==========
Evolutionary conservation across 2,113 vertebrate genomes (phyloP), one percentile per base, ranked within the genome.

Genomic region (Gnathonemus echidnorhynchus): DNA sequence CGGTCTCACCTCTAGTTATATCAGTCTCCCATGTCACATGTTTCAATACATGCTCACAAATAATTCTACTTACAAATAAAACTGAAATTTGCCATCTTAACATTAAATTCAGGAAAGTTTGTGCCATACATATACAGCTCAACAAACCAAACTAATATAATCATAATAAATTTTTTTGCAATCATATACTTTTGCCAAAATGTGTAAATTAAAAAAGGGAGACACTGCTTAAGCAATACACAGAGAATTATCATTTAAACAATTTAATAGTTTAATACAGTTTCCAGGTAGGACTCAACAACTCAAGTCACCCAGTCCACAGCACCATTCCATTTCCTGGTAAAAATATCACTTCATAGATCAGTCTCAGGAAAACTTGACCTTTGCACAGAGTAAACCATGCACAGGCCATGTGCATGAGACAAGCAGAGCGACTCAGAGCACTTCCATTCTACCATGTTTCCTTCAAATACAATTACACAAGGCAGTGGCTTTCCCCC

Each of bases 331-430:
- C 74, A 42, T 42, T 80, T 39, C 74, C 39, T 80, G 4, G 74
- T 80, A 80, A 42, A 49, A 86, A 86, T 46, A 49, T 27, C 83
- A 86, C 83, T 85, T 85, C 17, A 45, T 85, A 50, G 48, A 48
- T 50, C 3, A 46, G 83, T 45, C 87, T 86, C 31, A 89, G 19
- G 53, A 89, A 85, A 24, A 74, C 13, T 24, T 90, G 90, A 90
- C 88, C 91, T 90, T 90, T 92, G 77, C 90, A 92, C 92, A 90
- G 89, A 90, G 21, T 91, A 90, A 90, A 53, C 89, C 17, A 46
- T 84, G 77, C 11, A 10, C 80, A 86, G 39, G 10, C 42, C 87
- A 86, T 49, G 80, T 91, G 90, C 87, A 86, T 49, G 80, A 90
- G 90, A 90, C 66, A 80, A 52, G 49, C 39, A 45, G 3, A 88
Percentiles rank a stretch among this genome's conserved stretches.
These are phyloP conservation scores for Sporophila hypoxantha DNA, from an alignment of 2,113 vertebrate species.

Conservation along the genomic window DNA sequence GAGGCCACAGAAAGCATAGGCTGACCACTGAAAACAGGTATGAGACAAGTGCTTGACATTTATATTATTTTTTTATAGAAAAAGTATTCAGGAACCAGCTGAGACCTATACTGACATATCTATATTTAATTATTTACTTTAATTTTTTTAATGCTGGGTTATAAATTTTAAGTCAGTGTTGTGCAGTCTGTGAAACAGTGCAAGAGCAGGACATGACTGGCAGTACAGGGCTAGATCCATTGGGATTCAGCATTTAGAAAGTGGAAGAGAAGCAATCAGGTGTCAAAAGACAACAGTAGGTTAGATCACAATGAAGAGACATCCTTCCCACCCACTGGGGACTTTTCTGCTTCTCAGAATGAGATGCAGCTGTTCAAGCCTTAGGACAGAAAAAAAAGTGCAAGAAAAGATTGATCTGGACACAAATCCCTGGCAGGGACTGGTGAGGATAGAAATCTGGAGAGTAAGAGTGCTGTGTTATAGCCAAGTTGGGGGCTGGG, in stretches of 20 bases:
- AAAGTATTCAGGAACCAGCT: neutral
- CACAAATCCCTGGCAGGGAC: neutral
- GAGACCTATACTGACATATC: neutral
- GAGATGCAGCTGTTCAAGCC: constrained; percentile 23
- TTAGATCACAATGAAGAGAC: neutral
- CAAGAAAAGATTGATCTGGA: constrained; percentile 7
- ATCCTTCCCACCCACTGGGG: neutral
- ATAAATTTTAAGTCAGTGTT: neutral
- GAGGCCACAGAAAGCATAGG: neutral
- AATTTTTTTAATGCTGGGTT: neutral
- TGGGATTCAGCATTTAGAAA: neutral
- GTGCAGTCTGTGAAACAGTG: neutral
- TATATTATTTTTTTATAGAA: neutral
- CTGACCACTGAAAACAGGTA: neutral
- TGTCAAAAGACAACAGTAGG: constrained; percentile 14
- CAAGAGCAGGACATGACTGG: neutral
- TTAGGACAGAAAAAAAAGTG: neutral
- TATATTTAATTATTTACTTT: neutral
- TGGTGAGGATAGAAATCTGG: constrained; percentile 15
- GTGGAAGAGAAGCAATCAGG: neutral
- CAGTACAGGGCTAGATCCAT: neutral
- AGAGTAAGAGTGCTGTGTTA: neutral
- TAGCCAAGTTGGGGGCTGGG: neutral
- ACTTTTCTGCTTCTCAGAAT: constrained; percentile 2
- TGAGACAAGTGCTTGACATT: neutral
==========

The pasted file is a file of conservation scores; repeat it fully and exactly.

Evolutionary conservation across 2,113 vertebrate genomes (phyloP), one percentile per base, ranked within the genome.

Genomic region (Gnathonemus echidnorhynchus): DNA sequence CGGTCTCACCTCTAGTTATATCAGTCTCCCATGTCACATGTTTCAATACATGCTCACAAATAATTCTACTTACAAATAAAACTGAAATTTGCCATCTTAACATTAAATTCAGGAAAGTTTGTGCCATACATATACAGCTCAACAAACCAAACTAATATAATCATAATAAATTTTTTTGCAATCATATACTTTTGCCAAAATGTGTAAATTAAAAAAGGGAGACACTGCTTAAGCAATACACAGAGAATTATCATTTAAACAATTTAATAGTTTAATACAGTTTCCAGGTAGGACTCAACAACTCAAGTCACCCAGTCCACAGCACCATTCCATTTCCTGGTAAAAATATCACTTCATAGATCAGTCTCAGGAAAACTTGACCTTTGCACAGAGTAAACCATGCACAGGCCATGTGCATGAGACAAGCAGAGCGACTCAGAGCACTTCCATTCTACCATGTTTCCTTCAAATACAATTACACAAGGCAGTGGCTTTCCCCC

Each of bases 331-430:
- C 74, A 42, T 42, T 80, T 39, C 74, C 39, T 80, G 4, G 74
- T 80, A 80, A 42, A 49, A 86, A 86, T 46, A 49, T 27, C 83
- A 86, C 83, T 85, T 85, C 17, A 45, T 85, A 50, G 48, A 48
- T 50, C 3, A 46, G 83, T 45, C 87, T 86, C 31, A 89, G 19
- G 53, A 89, A 85, A 24, A 74, C 13, T 24, T 90, G 90, A 90
- C 88, C 91, T 90, T 90, T 92, G 77, C 90, A 92, C 92, A 90
- G 89, A 90, G 21, T 91, A 90, A 90, A 53, C 89, C 17, A 46
- T 84, G 77, C 11, A 10, C 80, A 86, G 39, G 10, C 42, C 87
- A 86, T 49, G 80, T 91, G 90, C 87, A 86, T 49, G 80, A 90
- G 90, A 90, C 66, A 80, A 52, G 49, C 39, A 45, G 3, A 88
Percentiles rank a stretch among this genome's conserved stretches.
These are phyloP conservation scores for Sporophila hypoxantha DNA, from an alignment of 2,113 vertebrate species.

Conservation along the genomic window DNA sequence GAGGCCACAGAAAGCATAGGCTGACCACTGAAAACAGGTATGAGACAAGTGCTTGACATTTATATTATTTTTTTATAGAAAAAGTATTCAGGAACCAGCTGAGACCTATACTGACATATCTATATTTAATTATTTACTTTAATTTTTTTAATGCTGGGTTATAAATTTTAAGTCAGTGTTGTGCAGTCTGTGAAACAGTGCAAGAGCAGGACATGACTGGCAGTACAGGGCTAGATCCATTGGGATTCAGCATTTAGAAAGTGGAAGAGAAGCAATCAGGTGTCAAAAGACAACAGTAGGTTAGATCACAATGAAGAGACATCCTTCCCACCCACTGGGGACTTTTCTGCTTCTCAGAATGAGATGCAGCTGTTCAAGCCTTAGGACAGAAAAAAAAGTGCAAGAAAAGATTGATCTGGACACAAATCCCTGGCAGGGACTGGTGAGGATAGAAATCTGGAGAGTAAGAGTGCTGTGTTATAGCCAAGTTGGGGGCTGGG, in stretches of 20 bases:
- AAAGTATTCAGGAACCAGCT: neutral
- CACAAATCCCTGGCAGGGAC: neutral
- GAGACCTATACTGACATATC: neutral
- GAGATGCAGCTGTTCAAGCC: constrained; percentile 23
- TTAGATCACAATGAAGAGAC: neutral
- CAAGAAAAGATTGATCTGGA: constrained; percentile 7
- ATCCTTCCCACCCACTGGGG: neutral
- ATAAATTTTAAGTCAGTGTT: neutral
- GAGGCCACAGAAAGCATAGG: neutral
- AATTTTTTTAATGCTGGGTT: neutral
- TGGGATTCAGCATTTAGAAA: neutral
- GTGCAGTCTGTGAAACAGTG: neutral
- TATATTATTTTTTTATAGAA: neutral
- CTGACCACTGAAAACAGGTA: neutral
- TGTCAAAAGACAACAGTAGG: constrained; percentile 14
- CAAGAGCAGGACATGACTGG: neutral
- TTAGGACAGAAAAAAAAGTG: neutral
- TATATTTAATTATTTACTTT: neutral
- TGGTGAGGATAGAAATCTGG: constrained; percentile 15
- GTGGAAGAGAAGCAATCAGG: neutral
- CAGTACAGGGCTAGATCCAT: neutral
- AGAGTAAGAGTGCTGTGTTA: neutral
- TAGCCAAGTTGGGGGCTGGG: neutral
- ACTTTTCTGCTTCTCAGAAT: constrained; percentile 2
- TGAGACAAGTGCTTGACATT: neutral